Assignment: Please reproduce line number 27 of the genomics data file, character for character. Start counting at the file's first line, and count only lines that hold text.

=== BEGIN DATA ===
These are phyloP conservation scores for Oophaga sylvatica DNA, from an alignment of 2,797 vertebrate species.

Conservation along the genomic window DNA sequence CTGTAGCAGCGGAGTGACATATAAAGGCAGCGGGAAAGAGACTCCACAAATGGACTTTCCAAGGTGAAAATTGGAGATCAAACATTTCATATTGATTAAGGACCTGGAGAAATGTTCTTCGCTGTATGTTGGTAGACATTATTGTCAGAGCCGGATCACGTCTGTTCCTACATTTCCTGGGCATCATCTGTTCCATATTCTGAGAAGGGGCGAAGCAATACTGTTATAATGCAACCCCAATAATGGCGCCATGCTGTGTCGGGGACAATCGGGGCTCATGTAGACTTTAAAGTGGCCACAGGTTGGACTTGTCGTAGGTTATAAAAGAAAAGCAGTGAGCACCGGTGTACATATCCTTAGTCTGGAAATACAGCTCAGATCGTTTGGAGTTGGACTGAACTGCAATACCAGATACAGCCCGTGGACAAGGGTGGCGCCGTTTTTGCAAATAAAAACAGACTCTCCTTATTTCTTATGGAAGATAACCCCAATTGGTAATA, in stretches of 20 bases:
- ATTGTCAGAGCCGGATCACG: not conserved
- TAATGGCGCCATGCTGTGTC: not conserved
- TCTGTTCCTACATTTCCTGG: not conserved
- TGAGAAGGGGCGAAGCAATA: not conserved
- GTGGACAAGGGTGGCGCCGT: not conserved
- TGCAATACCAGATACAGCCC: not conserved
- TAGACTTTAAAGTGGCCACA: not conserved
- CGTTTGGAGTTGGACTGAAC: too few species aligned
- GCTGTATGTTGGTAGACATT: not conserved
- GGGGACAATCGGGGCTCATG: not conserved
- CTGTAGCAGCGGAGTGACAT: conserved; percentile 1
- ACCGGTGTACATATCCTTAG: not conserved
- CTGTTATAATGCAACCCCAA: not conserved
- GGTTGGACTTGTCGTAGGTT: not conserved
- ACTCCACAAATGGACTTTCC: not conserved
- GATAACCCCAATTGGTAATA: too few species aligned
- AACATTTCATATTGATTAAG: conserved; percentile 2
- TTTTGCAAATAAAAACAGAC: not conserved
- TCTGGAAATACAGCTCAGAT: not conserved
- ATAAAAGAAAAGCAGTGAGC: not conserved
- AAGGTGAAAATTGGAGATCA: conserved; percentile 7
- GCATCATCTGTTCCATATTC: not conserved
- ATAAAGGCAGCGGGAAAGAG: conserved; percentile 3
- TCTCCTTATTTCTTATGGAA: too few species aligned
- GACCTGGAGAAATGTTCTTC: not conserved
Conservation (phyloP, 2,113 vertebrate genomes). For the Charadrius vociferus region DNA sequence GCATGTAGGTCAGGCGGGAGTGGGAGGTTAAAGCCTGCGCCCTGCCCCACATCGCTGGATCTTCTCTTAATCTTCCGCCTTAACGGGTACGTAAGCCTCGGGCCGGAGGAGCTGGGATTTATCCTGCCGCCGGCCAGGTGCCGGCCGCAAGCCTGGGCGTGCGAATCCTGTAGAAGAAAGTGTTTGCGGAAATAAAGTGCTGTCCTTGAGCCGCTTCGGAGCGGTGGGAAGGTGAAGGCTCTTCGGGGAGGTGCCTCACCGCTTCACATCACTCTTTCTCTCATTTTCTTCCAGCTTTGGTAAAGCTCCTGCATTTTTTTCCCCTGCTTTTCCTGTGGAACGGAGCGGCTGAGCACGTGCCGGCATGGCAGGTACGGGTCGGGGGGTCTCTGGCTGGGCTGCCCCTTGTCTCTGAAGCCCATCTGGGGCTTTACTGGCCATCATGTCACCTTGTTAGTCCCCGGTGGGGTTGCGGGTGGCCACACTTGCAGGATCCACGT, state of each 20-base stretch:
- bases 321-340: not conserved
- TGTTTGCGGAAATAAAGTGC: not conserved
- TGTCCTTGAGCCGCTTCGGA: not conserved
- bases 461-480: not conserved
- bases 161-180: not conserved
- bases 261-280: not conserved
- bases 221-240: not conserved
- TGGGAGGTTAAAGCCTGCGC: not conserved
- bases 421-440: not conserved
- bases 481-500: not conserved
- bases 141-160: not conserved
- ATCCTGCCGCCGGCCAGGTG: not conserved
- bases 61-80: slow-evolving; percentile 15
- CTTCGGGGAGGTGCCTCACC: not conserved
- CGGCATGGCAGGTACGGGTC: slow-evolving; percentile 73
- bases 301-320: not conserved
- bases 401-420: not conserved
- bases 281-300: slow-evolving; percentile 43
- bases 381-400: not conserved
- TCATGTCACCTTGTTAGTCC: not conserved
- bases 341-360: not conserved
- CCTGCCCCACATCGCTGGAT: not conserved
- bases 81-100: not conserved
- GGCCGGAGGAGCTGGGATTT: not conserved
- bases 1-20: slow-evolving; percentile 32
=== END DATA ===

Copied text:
- GACCTGGAGAAATGTTCTTC: not conserved